As for publishing, well...there is no news to report on that at all. Rejections continue to dribble in, and queries continue going out. But if and when I do decide to self-publish, I know two things: It will likely be toward the end of next year, and Princesses I will be first out of the gate. My commitment remains that this is not a "practice book", and that this story will get out there, one way or another.
As ever, onward and upward! Zap! Pow!!
(Mr. Scalzi's quote from my post title comes from here.)
Friday, November 29, 2013
Yesterday was Illinois' first big snowfall of the season. The one that always seems to come out of nowhere and take everyone by surprise, because at first it's just tiny flakes that don't accumulate, and then suddenly it's several inches of thick, wet snow blowing so hard that you can barely see.
I hate the snow. I have for a long time. And one of the things that's come out of that is that when I try to complain about it online, over here, in my teeny space on a vast internet, someone always has to go out of their way to come over here and look at a post I've written about hating the snow and dismissively write "I love the snow!"
I. Don't. Care.
It only pisses me off more to see that. I'm not trying to start an open discussion. I'm exorcising my frustration. The whole point of writing about it is to get out my anxiety and all of the bad feelings I have about this particular weather phenomenon, and you've just come along and invalidated all of it with your self-serving, dismissive comment. I don't care if you love the snow. It has no bearing on my life at all. And guess what? My hating is has no bearing on yours, either. If you love the snow, write about it on your own blog and don't bother me with it.
Almost as if guided by the hand of Fate, within a day or two some guy's rant about people posting photos of snow popped up and went a bit viral.
Now, SamuraiFrog isn't saying the same thing as this guy. In fact, he's saying quite the opposite: you should be able to feel free to post whatever the heck you want to post about, and I've noticed the exact same phenomenon many times in my own blogging and posting to various places. Disagreement is all well and good, but there are times when it's clear that someone is basically along for the ride just because they like disagreeing with stuff. That gets irritating.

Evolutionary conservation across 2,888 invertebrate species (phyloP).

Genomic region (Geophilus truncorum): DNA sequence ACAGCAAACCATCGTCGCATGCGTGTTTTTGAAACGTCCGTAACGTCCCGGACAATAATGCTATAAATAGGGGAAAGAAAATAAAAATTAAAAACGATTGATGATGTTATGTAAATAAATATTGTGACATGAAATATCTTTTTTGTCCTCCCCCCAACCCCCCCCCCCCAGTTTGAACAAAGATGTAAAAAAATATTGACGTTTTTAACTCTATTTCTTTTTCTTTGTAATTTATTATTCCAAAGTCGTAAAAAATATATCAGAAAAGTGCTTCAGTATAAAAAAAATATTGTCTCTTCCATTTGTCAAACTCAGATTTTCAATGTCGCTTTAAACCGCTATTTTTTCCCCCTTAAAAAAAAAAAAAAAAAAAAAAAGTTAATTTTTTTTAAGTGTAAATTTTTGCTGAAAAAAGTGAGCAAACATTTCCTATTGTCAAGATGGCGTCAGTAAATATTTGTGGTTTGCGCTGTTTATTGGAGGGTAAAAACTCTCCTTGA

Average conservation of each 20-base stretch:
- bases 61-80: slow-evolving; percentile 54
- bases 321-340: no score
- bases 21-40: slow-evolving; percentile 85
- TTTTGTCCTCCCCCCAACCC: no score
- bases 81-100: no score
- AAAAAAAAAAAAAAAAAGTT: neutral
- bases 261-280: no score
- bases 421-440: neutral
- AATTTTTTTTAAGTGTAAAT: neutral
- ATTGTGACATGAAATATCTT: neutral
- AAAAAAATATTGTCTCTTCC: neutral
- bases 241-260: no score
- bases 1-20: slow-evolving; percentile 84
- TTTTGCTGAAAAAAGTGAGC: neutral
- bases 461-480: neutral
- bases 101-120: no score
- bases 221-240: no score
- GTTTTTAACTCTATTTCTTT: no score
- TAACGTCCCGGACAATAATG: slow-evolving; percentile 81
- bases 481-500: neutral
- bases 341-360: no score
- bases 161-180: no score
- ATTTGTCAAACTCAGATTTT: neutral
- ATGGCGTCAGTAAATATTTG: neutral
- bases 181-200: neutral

What the anti-snow pic guy is doing, however, is something else: he's making a blanket statement about what people should or should not post, so as to not "clog up his timeline". Thing is, he's not alone in doing this. I see it all the damn time on Facebook and Twitter, and it's incredibly obnoxious. Frankly, I find that sort of thing orders of magnitude more obnoxious than the sudden onslaught of snowpics or whatever in the first place, to the extent that when someone says "We get it, Buffalo, you can stop posting pictures of snow now, we all know what snow looks like," my impulse is to immediately take, and post, six new photos of snow.
Before I even saw that guy's rant, people I know on various social networks were bitching about the inevitable flood of snow photos (right about the same time we got our first real snowfall of the year). But that wasn't the first instance. Right now, there are these things called "Bitstrips" that are popular on Facebook. You can create a little comic-strip-looking avatar that resembles you, and then put your avatar into little situations and post them. Harmless...but after a few days of this, out came the "You people need to stop posting the Bitstrips" snark. And someone is always posting to complain about people posting pictures of their meals. (I am guilty as charged.) Or for taking "too many selfies". (I am likely guilty as charged.) Or for too many cut pet photos. (I am guilty as charged.)